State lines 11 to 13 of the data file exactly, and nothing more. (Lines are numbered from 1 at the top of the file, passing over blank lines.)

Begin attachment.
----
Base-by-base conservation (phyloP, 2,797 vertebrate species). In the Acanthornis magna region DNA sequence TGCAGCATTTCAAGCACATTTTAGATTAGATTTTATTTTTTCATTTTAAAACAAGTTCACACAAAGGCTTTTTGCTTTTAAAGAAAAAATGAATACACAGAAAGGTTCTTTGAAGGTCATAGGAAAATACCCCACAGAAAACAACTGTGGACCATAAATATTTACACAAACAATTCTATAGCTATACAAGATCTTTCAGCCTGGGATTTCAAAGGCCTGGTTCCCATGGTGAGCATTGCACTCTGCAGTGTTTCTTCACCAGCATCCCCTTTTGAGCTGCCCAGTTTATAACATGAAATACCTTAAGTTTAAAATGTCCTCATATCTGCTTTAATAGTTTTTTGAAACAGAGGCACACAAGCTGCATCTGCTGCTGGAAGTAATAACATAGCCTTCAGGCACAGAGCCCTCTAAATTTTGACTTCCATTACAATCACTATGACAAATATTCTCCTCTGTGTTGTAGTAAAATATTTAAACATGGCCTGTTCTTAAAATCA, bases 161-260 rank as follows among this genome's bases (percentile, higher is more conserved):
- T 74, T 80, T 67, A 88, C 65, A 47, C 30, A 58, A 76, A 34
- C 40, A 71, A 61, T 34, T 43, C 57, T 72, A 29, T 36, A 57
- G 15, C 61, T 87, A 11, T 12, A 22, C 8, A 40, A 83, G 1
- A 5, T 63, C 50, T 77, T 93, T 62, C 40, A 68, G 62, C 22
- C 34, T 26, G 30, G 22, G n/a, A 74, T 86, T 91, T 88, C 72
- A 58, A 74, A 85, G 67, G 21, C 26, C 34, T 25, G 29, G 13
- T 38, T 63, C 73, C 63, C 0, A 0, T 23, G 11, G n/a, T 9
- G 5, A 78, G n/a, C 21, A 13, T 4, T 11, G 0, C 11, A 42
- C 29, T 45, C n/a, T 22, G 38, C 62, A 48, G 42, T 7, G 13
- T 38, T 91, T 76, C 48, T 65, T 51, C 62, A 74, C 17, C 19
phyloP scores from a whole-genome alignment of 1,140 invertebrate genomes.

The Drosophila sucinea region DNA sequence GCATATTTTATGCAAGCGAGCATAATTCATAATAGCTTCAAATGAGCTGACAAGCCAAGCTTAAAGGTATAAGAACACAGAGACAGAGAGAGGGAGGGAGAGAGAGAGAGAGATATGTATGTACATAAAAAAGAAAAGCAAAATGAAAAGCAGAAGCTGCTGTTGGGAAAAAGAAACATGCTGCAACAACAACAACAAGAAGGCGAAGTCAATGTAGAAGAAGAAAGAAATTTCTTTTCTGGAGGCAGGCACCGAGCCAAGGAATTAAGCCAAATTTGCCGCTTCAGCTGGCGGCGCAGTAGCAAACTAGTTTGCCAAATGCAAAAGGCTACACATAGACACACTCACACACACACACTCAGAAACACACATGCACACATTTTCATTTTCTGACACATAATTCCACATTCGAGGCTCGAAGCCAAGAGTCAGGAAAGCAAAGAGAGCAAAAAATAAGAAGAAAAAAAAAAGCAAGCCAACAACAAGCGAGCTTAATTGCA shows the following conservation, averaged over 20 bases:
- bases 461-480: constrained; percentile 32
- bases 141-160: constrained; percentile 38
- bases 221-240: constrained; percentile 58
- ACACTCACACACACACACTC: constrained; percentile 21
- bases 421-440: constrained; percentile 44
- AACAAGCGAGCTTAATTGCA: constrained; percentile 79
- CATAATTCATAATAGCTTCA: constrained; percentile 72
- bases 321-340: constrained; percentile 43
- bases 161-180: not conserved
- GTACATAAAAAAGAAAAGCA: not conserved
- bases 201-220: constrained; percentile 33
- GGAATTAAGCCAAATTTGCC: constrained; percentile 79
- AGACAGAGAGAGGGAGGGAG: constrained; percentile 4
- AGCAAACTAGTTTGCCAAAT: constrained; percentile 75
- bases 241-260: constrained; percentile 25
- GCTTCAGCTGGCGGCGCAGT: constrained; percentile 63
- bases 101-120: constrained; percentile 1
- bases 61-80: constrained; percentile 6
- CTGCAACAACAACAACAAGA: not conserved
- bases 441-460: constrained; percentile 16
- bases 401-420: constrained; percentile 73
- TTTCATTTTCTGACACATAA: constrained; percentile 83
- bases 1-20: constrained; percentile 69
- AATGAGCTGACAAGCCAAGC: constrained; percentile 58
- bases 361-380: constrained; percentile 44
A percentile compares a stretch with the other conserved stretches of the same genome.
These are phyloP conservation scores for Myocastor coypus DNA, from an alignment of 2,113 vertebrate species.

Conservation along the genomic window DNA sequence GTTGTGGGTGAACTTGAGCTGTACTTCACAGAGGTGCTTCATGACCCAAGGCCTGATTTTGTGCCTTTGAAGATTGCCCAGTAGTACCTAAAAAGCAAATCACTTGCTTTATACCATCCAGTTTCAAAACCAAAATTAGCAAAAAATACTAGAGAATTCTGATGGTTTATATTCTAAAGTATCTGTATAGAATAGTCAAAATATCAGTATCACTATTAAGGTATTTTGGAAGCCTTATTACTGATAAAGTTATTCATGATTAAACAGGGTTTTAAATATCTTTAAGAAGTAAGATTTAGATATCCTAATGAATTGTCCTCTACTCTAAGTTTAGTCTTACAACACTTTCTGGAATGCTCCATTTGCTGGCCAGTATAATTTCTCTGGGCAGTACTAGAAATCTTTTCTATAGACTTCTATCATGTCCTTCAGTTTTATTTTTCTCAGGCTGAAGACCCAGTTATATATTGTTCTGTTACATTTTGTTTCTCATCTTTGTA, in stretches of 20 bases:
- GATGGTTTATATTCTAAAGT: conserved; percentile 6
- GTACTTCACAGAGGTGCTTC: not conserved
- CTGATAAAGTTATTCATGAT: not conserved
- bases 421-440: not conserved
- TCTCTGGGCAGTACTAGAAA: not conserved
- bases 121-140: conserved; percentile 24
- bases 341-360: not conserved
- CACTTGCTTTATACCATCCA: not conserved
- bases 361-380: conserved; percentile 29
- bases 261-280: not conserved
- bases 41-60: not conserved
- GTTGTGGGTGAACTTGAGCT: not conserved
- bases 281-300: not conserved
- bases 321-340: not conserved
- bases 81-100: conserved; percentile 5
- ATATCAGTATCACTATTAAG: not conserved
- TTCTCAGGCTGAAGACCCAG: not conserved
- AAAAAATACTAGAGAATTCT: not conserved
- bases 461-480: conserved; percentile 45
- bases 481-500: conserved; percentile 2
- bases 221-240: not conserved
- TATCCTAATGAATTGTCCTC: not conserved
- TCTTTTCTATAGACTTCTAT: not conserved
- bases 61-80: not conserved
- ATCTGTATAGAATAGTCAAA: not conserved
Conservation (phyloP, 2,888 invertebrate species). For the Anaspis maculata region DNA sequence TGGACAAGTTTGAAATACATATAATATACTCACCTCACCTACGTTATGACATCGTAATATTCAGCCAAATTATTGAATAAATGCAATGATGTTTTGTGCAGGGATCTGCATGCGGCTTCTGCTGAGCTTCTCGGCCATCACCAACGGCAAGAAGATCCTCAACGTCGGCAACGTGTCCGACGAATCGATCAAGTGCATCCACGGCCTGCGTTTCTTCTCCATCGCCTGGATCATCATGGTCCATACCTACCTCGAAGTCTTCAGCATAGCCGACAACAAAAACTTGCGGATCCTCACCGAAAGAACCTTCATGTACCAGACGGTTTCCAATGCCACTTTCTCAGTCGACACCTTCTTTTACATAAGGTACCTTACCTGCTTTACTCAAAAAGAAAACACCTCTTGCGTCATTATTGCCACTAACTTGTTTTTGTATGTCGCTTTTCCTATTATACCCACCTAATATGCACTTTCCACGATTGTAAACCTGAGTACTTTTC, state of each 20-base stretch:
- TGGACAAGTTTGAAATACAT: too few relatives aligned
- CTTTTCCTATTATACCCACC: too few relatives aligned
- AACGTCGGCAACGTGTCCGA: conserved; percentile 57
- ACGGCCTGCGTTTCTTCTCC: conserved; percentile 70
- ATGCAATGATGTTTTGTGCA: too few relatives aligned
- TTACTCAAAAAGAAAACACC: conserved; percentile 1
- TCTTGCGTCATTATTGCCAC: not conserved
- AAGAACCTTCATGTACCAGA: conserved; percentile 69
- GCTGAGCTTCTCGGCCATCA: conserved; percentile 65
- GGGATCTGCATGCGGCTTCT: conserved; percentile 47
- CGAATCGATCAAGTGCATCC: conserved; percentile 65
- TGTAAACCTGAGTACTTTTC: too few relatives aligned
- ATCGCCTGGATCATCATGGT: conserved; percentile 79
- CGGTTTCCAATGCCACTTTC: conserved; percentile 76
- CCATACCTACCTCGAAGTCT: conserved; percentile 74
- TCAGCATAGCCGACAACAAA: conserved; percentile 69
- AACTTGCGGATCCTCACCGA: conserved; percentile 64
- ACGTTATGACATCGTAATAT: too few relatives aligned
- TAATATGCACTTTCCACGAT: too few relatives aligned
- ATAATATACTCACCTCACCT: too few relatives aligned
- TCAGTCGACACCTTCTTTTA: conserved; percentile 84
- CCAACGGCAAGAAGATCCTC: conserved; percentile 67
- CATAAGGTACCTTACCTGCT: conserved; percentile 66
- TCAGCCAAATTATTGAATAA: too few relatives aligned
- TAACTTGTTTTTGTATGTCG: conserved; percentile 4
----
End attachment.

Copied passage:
- T 38, T 91, T 76, C 48, T 65, T 51, C 62, A 74, C 17, C 19
phyloP scores from a whole-genome alignment of 1,140 invertebrate genomes.

The Drosophila sucinea region DNA sequence GCATATTTTATGCAAGCGAGCATAATTCATAATAGCTTCAAATGAGCTGACAAGCCAAGCTTAAAGGTATAAGAACACAGAGACAGAGAGAGGGAGGGAGAGAGAGAGAGAGATATGTATGTACATAAAAAAGAAAAGCAAAATGAAAAGCAGAAGCTGCTGTTGGGAAAAAGAAACATGCTGCAACAACAACAACAAGAAGGCGAAGTCAATGTAGAAGAAGAAAGAAATTTCTTTTCTGGAGGCAGGCACCGAGCCAAGGAATTAAGCCAAATTTGCCGCTTCAGCTGGCGGCGCAGTAGCAAACTAGTTTGCCAAATGCAAAAGGCTACACATAGACACACTCACACACACACACTCAGAAACACACATGCACACATTTTCATTTTCTGACACATAATTCCACATTCGAGGCTCGAAGCCAAGAGTCAGGAAAGCAAAGAGAGCAAAAAATAAGAAGAAAAAAAAAAGCAAGCCAACAACAAGCGAGCTTAATTGCA shows the following conservation, averaged over 20 bases: